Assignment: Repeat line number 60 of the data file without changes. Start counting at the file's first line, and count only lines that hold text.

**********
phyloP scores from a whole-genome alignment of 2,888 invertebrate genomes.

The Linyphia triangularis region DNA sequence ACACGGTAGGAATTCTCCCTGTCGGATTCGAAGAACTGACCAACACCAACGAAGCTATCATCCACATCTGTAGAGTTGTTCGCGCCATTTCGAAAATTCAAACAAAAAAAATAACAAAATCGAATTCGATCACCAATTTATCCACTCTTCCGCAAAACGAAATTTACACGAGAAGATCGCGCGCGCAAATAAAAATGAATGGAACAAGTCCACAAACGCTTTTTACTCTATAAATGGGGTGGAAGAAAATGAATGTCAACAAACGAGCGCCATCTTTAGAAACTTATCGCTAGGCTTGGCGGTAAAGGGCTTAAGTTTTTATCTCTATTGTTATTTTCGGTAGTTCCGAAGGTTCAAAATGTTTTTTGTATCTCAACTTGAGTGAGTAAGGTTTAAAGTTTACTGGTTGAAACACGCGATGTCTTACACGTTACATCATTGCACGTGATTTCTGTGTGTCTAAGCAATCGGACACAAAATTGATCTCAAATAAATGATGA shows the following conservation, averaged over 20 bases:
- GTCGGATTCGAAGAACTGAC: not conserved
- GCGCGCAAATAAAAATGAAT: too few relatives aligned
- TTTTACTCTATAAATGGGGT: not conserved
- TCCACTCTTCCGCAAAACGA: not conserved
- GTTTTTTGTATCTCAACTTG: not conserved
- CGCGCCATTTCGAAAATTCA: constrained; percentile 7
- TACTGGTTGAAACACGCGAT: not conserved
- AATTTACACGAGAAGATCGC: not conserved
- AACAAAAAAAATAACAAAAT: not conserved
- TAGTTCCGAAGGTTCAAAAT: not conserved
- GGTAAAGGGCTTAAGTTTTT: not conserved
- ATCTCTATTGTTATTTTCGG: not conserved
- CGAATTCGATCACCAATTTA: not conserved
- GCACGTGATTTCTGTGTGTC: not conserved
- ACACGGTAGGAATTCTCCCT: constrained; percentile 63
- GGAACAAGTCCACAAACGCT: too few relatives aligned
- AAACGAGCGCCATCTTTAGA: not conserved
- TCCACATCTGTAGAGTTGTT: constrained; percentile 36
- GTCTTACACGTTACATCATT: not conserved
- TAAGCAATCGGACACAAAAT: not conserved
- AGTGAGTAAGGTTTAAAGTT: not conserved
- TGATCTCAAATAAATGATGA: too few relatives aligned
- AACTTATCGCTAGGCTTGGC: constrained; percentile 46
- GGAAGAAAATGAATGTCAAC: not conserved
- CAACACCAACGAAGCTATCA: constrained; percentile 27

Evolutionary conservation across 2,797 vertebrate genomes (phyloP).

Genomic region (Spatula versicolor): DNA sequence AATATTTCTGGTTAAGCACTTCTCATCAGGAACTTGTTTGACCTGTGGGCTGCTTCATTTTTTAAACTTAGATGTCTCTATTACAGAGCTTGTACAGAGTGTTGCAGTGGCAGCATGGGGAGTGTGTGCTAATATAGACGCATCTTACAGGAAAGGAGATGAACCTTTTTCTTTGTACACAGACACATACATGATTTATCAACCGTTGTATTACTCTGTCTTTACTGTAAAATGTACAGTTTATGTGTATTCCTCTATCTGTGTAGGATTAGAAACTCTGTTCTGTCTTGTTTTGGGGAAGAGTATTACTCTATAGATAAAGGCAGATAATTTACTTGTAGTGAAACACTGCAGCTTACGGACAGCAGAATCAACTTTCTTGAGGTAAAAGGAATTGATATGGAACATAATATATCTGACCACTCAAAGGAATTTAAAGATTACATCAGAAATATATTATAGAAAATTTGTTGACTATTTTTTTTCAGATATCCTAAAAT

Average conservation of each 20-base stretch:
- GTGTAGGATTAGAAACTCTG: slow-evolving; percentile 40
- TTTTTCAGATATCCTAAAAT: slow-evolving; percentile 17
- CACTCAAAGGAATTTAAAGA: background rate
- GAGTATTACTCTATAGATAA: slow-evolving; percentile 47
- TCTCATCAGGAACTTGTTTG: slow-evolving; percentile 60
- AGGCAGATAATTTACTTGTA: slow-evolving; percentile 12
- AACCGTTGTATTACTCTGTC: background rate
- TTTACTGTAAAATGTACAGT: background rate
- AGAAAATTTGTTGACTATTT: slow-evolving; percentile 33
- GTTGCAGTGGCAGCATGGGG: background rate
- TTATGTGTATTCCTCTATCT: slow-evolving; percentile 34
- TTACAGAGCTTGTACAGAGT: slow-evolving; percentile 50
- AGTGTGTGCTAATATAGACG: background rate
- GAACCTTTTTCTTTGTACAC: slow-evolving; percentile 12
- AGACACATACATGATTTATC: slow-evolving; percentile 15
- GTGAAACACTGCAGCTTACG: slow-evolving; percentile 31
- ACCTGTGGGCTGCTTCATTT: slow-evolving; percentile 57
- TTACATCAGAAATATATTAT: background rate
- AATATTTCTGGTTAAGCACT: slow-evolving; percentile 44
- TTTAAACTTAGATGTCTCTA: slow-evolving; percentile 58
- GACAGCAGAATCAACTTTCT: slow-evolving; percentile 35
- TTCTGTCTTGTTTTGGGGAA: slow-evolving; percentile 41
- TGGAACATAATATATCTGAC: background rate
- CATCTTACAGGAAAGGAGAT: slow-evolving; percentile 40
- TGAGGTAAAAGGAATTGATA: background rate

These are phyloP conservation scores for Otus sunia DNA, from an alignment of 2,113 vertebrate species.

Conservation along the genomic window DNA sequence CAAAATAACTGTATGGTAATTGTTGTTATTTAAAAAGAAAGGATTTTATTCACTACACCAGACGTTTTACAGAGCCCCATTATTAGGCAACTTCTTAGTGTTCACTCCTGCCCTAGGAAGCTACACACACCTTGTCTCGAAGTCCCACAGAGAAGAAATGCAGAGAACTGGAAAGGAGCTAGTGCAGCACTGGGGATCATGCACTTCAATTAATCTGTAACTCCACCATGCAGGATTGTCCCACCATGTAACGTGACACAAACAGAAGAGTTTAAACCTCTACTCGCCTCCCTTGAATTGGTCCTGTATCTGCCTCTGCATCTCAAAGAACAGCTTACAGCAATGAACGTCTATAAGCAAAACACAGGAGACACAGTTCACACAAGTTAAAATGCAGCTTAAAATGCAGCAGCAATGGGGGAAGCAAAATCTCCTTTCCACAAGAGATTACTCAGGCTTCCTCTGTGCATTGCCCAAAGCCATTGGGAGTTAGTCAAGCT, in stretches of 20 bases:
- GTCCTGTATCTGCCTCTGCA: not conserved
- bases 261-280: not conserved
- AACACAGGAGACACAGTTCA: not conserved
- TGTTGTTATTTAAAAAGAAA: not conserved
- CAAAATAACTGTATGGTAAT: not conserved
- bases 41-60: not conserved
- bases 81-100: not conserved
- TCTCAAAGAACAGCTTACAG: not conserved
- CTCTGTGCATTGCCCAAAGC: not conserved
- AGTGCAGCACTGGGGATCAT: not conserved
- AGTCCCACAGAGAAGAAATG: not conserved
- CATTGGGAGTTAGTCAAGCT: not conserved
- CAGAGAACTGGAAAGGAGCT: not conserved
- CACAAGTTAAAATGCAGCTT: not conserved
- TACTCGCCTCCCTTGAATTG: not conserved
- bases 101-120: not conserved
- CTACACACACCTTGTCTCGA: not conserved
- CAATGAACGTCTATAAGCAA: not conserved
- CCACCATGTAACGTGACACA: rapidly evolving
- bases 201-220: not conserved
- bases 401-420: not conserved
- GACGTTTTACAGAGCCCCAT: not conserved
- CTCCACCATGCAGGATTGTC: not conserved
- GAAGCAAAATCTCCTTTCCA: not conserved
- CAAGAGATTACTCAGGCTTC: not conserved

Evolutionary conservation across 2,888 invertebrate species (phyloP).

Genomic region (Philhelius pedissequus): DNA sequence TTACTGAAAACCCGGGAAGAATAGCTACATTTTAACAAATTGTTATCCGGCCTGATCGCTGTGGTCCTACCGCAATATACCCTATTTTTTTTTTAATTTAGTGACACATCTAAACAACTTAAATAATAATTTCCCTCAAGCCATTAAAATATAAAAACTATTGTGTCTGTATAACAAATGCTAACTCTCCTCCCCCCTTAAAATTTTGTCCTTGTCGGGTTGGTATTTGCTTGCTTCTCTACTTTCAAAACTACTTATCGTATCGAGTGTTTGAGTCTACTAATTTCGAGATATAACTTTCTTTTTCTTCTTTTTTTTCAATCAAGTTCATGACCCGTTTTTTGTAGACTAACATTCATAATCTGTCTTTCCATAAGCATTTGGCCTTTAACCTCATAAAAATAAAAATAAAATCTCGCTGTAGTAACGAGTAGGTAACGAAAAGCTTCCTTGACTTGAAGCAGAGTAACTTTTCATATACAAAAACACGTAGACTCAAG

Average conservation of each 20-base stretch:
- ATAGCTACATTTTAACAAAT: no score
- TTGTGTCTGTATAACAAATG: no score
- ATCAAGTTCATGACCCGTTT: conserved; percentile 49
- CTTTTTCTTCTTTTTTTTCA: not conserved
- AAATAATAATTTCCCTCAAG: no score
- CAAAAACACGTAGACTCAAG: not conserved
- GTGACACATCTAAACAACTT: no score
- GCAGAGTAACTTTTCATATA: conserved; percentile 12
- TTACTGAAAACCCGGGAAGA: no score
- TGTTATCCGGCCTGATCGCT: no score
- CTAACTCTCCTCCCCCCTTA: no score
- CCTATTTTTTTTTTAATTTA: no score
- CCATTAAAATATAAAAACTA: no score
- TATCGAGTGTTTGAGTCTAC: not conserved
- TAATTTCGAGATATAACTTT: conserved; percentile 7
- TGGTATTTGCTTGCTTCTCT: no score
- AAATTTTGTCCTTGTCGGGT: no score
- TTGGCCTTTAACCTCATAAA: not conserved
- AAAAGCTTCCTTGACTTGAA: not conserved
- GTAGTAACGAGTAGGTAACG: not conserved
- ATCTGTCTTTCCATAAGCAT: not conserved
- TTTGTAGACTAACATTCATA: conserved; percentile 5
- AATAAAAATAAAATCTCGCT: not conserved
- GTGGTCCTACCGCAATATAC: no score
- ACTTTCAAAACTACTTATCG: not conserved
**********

- AACACAGGAGACACAGTTCA: not conserved